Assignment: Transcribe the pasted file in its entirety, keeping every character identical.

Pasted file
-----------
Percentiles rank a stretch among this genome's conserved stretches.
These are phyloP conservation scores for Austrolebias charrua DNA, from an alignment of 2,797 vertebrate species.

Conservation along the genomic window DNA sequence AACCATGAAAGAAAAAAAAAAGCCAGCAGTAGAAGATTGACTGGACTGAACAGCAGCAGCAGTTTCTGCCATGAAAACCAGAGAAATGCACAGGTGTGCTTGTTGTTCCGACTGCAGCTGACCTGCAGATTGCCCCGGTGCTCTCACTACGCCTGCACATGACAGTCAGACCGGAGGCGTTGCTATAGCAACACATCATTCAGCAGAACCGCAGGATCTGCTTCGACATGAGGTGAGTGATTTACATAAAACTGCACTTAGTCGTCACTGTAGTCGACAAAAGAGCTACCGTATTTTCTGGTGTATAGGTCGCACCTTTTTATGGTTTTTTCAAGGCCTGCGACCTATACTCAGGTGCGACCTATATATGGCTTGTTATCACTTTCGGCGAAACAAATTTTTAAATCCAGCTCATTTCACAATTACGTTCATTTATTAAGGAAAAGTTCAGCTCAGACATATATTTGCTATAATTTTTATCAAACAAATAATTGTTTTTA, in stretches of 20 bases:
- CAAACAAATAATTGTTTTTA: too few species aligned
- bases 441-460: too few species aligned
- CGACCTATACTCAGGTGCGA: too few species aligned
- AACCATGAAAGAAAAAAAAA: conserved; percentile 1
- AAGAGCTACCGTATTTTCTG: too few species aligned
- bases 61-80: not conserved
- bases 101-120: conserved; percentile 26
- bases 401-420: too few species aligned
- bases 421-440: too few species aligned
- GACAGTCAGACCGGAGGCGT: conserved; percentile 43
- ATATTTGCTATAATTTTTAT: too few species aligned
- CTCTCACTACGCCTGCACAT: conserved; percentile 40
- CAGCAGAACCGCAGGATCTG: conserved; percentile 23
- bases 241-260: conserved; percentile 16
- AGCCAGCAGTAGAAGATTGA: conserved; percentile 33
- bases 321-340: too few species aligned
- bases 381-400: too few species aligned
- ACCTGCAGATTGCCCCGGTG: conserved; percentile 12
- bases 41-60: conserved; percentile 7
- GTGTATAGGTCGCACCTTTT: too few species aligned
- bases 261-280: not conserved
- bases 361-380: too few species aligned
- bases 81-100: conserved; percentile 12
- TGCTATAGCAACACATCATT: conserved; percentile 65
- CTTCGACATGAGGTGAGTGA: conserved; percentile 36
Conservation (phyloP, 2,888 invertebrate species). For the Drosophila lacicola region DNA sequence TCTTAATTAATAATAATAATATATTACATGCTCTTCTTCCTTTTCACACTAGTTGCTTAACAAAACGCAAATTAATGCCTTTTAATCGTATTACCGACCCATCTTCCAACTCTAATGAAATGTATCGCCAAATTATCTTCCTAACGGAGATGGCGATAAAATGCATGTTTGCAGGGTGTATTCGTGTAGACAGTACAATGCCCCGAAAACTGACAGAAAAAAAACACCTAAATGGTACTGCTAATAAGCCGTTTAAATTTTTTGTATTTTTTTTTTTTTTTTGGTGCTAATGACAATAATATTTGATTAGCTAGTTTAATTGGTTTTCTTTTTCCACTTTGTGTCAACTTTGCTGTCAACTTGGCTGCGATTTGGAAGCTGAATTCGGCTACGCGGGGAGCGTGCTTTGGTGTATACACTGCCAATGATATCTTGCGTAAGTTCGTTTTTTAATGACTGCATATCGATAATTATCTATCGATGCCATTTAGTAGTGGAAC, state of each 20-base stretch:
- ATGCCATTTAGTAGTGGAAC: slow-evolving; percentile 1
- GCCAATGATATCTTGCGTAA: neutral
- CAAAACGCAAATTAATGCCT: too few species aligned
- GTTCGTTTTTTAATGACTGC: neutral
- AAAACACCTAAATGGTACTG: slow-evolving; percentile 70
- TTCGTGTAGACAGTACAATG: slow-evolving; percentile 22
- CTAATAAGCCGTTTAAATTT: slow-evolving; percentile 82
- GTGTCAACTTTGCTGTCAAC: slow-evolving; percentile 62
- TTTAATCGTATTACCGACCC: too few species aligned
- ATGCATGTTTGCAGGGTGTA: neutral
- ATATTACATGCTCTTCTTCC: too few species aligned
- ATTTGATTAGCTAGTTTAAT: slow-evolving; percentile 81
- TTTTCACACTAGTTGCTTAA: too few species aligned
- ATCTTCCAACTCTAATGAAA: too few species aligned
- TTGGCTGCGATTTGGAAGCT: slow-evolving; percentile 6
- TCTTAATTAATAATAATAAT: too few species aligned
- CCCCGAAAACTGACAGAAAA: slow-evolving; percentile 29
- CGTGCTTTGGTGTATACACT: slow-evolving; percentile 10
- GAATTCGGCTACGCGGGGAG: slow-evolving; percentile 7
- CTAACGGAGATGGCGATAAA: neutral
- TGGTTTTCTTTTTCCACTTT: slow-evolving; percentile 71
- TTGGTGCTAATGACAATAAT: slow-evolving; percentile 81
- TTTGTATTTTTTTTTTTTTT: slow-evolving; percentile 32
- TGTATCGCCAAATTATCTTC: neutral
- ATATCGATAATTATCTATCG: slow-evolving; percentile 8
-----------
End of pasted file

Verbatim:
Percentiles rank a stretch among this genome's conserved stretches.
These are phyloP conservation scores for Austrolebias charrua DNA, from an alignment of 2,797 vertebrate species.

Conservation along the genomic window DNA sequence AACCATGAAAGAAAAAAAAAAGCCAGCAGTAGAAGATTGACTGGACTGAACAGCAGCAGCAGTTTCTGCCATGAAAACCAGAGAAATGCACAGGTGTGCTTGTTGTTCCGACTGCAGCTGACCTGCAGATTGCCCCGGTGCTCTCACTACGCCTGCACATGACAGTCAGACCGGAGGCGTTGCTATAGCAACACATCATTCAGCAGAACCGCAGGATCTGCTTCGACATGAGGTGAGTGATTTACATAAAACTGCACTTAGTCGTCACTGTAGTCGACAAAAGAGCTACCGTATTTTCTGGTGTATAGGTCGCACCTTTTTATGGTTTTTTCAAGGCCTGCGACCTATACTCAGGTGCGACCTATATATGGCTTGTTATCACTTTCGGCGAAACAAATTTTTAAATCCAGCTCATTTCACAATTACGTTCATTTATTAAGGAAAAGTTCAGCTCAGACATATATTTGCTATAATTTTTATCAAACAAATAATTGTTTTTA, in stretches of 20 bases:
- CAAACAAATAATTGTTTTTA: too few species aligned
- bases 441-460: too few species aligned
- CGACCTATACTCAGGTGCGA: too few species aligned
- AACCATGAAAGAAAAAAAAA: conserved; percentile 1
- AAGAGCTACCGTATTTTCTG: too few species aligned
- bases 61-80: not conserved
- bases 101-120: conserved; percentile 26
- bases 401-420: too few species aligned
- bases 421-440: too few species aligned
- GACAGTCAGACCGGAGGCGT: conserved; percentile 43
- ATATTTGCTATAATTTTTAT: too few species aligned
- CTCTCACTACGCCTGCACAT: conserved; percentile 40
- CAGCAGAACCGCAGGATCTG: conserved; percentile 23
- bases 241-260: conserved; percentile 16
- AGCCAGCAGTAGAAGATTGA: conserved; percentile 33
- bases 321-340: too few species aligned
- bases 381-400: too few species aligned
- ACCTGCAGATTGCCCCGGTG: conserved; percentile 12
- bases 41-60: conserved; percentile 7
- GTGTATAGGTCGCACCTTTT: too few species aligned
- bases 261-280: not conserved
- bases 361-380: too few species aligned
- bases 81-100: conserved; percentile 12
- TGCTATAGCAACACATCATT: conserved; percentile 65
- CTTCGACATGAGGTGAGTGA: conserved; percentile 36
Conservation (phyloP, 2,888 invertebrate species). For the Drosophila lacicola region DNA sequence TCTTAATTAATAATAATAATATATTACATGCTCTTCTTCCTTTTCACACTAGTTGCTTAACAAAACGCAAATTAATGCCTTTTAATCGTATTACCGACCCATCTTCCAACTCTAATGAAATGTATCGCCAAATTATCTTCCTAACGGAGATGGCGATAAAATGCATGTTTGCAGGGTGTATTCGTGTAGACAGTACAATGCCCCGAAAACTGACAGAAAAAAAACACCTAAATGGTACTGCTAATAAGCCGTTTAAATTTTTTGTATTTTTTTTTTTTTTTTGGTGCTAATGACAATAATATTTGATTAGCTAGTTTAATTGGTTTTCTTTTTCCACTTTGTGTCAACTTTGCTGTCAACTTGGCTGCGATTTGGAAGCTGAATTCGGCTACGCGGGGAGCGTGCTTTGGTGTATACACTGCCAATGATATCTTGCGTAAGTTCGTTTTTTAATGACTGCATATCGATAATTATCTATCGATGCCATTTAGTAGTGGAAC, state of each 20-base stretch:
- ATGCCATTTAGTAGTGGAAC: slow-evolving; percentile 1
- GCCAATGATATCTTGCGTAA: neutral
- CAAAACGCAAATTAATGCCT: too few species aligned
- GTTCGTTTTTTAATGACTGC: neutral
- AAAACACCTAAATGGTACTG: slow-evolving; percentile 70
- TTCGTGTAGACAGTACAATG: slow-evolving; percentile 22
- CTAATAAGCCGTTTAAATTT: slow-evolving; percentile 82
- GTGTCAACTTTGCTGTCAAC: slow-evolving; percentile 62
- TTTAATCGTATTACCGACCC: too few species aligned
- ATGCATGTTTGCAGGGTGTA: neutral
- ATATTACATGCTCTTCTTCC: too few species aligned
- ATTTGATTAGCTAGTTTAAT: slow-evolving; percentile 81
- TTTTCACACTAGTTGCTTAA: too few species aligned
- ATCTTCCAACTCTAATGAAA: too few species aligned
- TTGGCTGCGATTTGGAAGCT: slow-evolving; percentile 6
- TCTTAATTAATAATAATAAT: too few species aligned
- CCCCGAAAACTGACAGAAAA: slow-evolving; percentile 29
- CGTGCTTTGGTGTATACACT: slow-evolving; percentile 10
- GAATTCGGCTACGCGGGGAG: slow-evolving; percentile 7
- CTAACGGAGATGGCGATAAA: neutral
- TGGTTTTCTTTTTCCACTTT: slow-evolving; percentile 71
- TTGGTGCTAATGACAATAAT: slow-evolving; percentile 81
- TTTGTATTTTTTTTTTTTTT: slow-evolving; percentile 32
- TGTATCGCCAAATTATCTTC: neutral
- ATATCGATAATTATCTATCG: slow-evolving; percentile 8